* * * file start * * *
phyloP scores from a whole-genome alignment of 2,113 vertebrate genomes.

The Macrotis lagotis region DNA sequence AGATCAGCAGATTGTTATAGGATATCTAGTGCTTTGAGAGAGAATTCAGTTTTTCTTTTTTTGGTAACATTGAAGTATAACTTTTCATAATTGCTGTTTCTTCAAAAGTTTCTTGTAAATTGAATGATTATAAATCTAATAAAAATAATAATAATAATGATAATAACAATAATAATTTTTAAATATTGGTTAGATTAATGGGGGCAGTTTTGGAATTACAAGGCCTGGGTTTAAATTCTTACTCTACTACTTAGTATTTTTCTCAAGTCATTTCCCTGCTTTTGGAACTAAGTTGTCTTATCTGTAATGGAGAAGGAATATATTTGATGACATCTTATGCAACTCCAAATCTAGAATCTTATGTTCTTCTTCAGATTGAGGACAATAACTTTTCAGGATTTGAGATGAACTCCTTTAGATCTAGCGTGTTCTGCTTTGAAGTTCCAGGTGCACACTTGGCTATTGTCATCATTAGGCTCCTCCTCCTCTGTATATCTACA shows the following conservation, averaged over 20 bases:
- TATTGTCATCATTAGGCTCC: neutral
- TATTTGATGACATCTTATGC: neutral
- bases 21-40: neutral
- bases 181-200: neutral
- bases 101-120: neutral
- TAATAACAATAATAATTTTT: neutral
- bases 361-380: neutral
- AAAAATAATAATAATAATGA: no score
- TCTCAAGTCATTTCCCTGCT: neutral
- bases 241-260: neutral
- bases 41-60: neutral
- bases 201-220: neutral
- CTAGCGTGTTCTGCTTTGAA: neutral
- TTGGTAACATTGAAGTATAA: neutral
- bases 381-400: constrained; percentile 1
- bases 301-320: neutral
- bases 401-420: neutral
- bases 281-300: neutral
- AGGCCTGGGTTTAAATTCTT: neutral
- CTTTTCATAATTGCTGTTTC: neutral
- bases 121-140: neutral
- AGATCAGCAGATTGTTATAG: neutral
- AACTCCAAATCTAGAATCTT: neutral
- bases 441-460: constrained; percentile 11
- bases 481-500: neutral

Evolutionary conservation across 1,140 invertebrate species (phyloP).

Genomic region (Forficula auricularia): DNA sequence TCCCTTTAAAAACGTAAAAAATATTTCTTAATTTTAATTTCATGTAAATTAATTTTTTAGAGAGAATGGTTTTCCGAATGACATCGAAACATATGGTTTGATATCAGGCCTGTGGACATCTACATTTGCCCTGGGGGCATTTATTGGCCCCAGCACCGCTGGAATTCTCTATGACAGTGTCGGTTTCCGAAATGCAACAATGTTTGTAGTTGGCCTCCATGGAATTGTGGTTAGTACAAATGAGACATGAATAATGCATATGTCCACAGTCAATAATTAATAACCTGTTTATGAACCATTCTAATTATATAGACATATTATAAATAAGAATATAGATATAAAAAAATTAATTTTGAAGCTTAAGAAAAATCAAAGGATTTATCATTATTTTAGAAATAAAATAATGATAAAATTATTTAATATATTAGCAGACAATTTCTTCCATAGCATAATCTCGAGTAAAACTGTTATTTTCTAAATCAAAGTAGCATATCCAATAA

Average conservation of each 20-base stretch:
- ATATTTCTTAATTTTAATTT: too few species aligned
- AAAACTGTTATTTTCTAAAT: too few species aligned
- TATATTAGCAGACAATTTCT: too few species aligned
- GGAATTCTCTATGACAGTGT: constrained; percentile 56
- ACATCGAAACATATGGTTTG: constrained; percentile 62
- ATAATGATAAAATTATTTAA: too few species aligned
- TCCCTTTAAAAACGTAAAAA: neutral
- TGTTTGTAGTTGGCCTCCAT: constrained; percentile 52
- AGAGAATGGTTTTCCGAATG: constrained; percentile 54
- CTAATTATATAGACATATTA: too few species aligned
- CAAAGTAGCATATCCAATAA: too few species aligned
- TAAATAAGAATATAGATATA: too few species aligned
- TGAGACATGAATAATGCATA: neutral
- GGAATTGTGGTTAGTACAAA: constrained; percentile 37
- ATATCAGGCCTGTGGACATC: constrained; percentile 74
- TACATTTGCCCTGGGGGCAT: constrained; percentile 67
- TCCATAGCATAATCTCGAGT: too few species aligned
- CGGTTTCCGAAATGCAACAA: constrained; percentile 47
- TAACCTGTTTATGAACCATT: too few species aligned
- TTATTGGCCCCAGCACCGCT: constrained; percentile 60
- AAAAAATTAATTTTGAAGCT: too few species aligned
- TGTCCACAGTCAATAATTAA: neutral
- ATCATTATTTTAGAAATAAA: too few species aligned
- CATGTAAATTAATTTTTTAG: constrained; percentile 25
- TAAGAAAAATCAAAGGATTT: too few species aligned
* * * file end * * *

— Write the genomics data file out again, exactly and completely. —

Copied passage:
phyloP scores from a whole-genome alignment of 2,113 vertebrate genomes.

The Macrotis lagotis region DNA sequence AGATCAGCAGATTGTTATAGGATATCTAGTGCTTTGAGAGAGAATTCAGTTTTTCTTTTTTTGGTAACATTGAAGTATAACTTTTCATAATTGCTGTTTCTTCAAAAGTTTCTTGTAAATTGAATGATTATAAATCTAATAAAAATAATAATAATAATGATAATAACAATAATAATTTTTAAATATTGGTTAGATTAATGGGGGCAGTTTTGGAATTACAAGGCCTGGGTTTAAATTCTTACTCTACTACTTAGTATTTTTCTCAAGTCATTTCCCTGCTTTTGGAACTAAGTTGTCTTATCTGTAATGGAGAAGGAATATATTTGATGACATCTTATGCAACTCCAAATCTAGAATCTTATGTTCTTCTTCAGATTGAGGACAATAACTTTTCAGGATTTGAGATGAACTCCTTTAGATCTAGCGTGTTCTGCTTTGAAGTTCCAGGTGCACACTTGGCTATTGTCATCATTAGGCTCCTCCTCCTCTGTATATCTACA shows the following conservation, averaged over 20 bases:
- TATTGTCATCATTAGGCTCC: neutral
- TATTTGATGACATCTTATGC: neutral
- bases 21-40: neutral
- bases 181-200: neutral
- bases 101-120: neutral
- TAATAACAATAATAATTTTT: neutral
- bases 361-380: neutral
- AAAAATAATAATAATAATGA: no score
- TCTCAAGTCATTTCCCTGCT: neutral
- bases 241-260: neutral
- bases 41-60: neutral
- bases 201-220: neutral
- CTAGCGTGTTCTGCTTTGAA: neutral
- TTGGTAACATTGAAGTATAA: neutral
- bases 381-400: constrained; percentile 1
- bases 301-320: neutral
- bases 401-420: neutral
- bases 281-300: neutral
- AGGCCTGGGTTTAAATTCTT: neutral
- CTTTTCATAATTGCTGTTTC: neutral
- bases 121-140: neutral
- AGATCAGCAGATTGTTATAG: neutral
- AACTCCAAATCTAGAATCTT: neutral
- bases 441-460: constrained; percentile 11
- bases 481-500: neutral

Evolutionary conservation across 1,140 invertebrate species (phyloP).

Genomic region (Forficula auricularia): DNA sequence TCCCTTTAAAAACGTAAAAAATATTTCTTAATTTTAATTTCATGTAAATTAATTTTTTAGAGAGAATGGTTTTCCGAATGACATCGAAACATATGGTTTGATATCAGGCCTGTGGACATCTACATTTGCCCTGGGGGCATTTATTGGCCCCAGCACCGCTGGAATTCTCTATGACAGTGTCGGTTTCCGAAATGCAACAATGTTTGTAGTTGGCCTCCATGGAATTGTGGTTAGTACAAATGAGACATGAATAATGCATATGTCCACAGTCAATAATTAATAACCTGTTTATGAACCATTCTAATTATATAGACATATTATAAATAAGAATATAGATATAAAAAAATTAATTTTGAAGCTTAAGAAAAATCAAAGGATTTATCATTATTTTAGAAATAAAATAATGATAAAATTATTTAATATATTAGCAGACAATTTCTTCCATAGCATAATCTCGAGTAAAACTGTTATTTTCTAAATCAAAGTAGCATATCCAATAA

Average conservation of each 20-base stretch:
- ATATTTCTTAATTTTAATTT: too few species aligned
- AAAACTGTTATTTTCTAAAT: too few species aligned
- TATATTAGCAGACAATTTCT: too few species aligned
- GGAATTCTCTATGACAGTGT: constrained; percentile 56
- ACATCGAAACATATGGTTTG: constrained; percentile 62
- ATAATGATAAAATTATTTAA: too few species aligned
- TCCCTTTAAAAACGTAAAAA: neutral
- TGTTTGTAGTTGGCCTCCAT: constrained; percentile 52
- AGAGAATGGTTTTCCGAATG: constrained; percentile 54
- CTAATTATATAGACATATTA: too few species aligned
- CAAAGTAGCATATCCAATAA: too few species aligned
- TAAATAAGAATATAGATATA: too few species aligned
- TGAGACATGAATAATGCATA: neutral
- GGAATTGTGGTTAGTACAAA: constrained; percentile 37
- ATATCAGGCCTGTGGACATC: constrained; percentile 74
- TACATTTGCCCTGGGGGCAT: constrained; percentile 67
- TCCATAGCATAATCTCGAGT: too few species aligned
- CGGTTTCCGAAATGCAACAA: constrained; percentile 47
- TAACCTGTTTATGAACCATT: too few species aligned
- TTATTGGCCCCAGCACCGCT: constrained; percentile 60
- AAAAAATTAATTTTGAAGCT: too few species aligned
- TGTCCACAGTCAATAATTAA: neutral
- ATCATTATTTTAGAAATAAA: too few species aligned
- CATGTAAATTAATTTTTTAG: constrained; percentile 25
- TAAGAAAAATCAAAGGATTT: too few species aligned